Kermit and Delores Atwood's Kafkaesque predicament began with a $1.63 property tax bill they never received. After years of owing no property tax because of a homestead exemption, the Louisiana couple was suddenly charged this tiny amount in 1996, but the bill was sent to the wrong address. Even though the bill came back undelivered, in 1997 the county auctioned off the Atwoods' house at 4122 Dauphine Street in St. Tammany Parish to pay the delinquent taxes. Having somehow missed the tiny notice in the local legal paper, the Atwoods knew nothing of this until 2000, one week after the deadline for challenging the sale had passed. They complained to the county, and the tax assessor got the state Tax Commission to nullify the sale.
The Atwoods thought everything had been taken care of until they put their house up for sale in 2002. Although they got an offer of $90,000 for the house (the mortgage on which had been paid off since 1968), they found they could not complete the transaction because a local developer claimed to have acquired the property from the company that bought it at the tax auction. The developer, James A. Lindsay II of Bush, Louisiana, is challenging the Tax Commission's retraction of the sale in court, so far without success.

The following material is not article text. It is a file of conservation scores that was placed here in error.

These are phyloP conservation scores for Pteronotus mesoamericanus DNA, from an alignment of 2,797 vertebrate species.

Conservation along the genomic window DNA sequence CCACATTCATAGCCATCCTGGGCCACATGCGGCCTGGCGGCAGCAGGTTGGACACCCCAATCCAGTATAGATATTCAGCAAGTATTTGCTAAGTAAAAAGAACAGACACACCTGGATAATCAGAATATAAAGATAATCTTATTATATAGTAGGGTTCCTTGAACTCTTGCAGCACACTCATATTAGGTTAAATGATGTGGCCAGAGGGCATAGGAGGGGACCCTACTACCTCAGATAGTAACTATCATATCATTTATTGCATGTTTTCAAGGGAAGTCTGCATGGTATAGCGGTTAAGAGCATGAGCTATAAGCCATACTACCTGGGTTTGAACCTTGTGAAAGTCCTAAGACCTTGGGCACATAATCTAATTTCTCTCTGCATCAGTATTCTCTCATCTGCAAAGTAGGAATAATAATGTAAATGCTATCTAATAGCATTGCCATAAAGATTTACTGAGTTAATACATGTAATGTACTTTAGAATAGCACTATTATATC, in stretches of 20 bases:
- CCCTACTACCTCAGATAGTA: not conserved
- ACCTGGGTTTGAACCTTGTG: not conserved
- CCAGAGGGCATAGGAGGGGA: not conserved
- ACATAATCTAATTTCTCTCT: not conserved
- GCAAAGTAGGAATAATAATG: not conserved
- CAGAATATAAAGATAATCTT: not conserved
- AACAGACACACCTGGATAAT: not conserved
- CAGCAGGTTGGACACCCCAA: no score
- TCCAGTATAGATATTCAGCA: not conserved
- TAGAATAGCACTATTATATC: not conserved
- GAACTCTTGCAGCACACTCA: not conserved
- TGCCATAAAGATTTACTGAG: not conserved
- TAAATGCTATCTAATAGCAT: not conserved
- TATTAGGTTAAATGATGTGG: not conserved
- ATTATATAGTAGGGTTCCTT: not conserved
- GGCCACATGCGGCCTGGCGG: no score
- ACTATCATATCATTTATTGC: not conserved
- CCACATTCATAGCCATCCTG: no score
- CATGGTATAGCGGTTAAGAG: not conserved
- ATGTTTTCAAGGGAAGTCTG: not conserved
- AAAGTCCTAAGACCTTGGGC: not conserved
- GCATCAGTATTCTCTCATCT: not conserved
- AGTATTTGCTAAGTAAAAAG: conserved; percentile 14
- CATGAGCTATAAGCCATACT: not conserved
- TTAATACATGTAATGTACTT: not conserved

Meanwhile, Hurricane Katrina seriously damaged the Atwoods' uninsured house, which they would have sold years ago had it not been for Lindsay's lawsuit. Delores Atwood, 69, lives in a FEMA-furnished trailer in front of the house, while her 71-year-old husband, who needs a respirator, lives with relatives. They do not want to invest any money in fixing the house until they're sure they own it.
The New Orleans Times-Picayune explains Lindsay's perspective:
Jamie Land [Lindsay's company] argued that once the three-year redemption period has expired, the state Constitution allows only the courts to annul a tax sale. Therefore, the commission lacked the authority to void the sale of the Atwoods' property, the company contends….
"Look, I don't blame her for being mad about it," Lindsay said. "But when you get down to it, it was her who didn't pay her taxes."
Could this be the same James A. Lindsay II of Bush, Louisiana, who one week before had published a letter in the Times-Picayune defending libertarians against columnist Michael Gerson's portrayal of them as libertines? The headline over the letter: "Libertarians Respect Others."
At least he's not Jewish.
[Thanks to Michael Keferl for the tip.]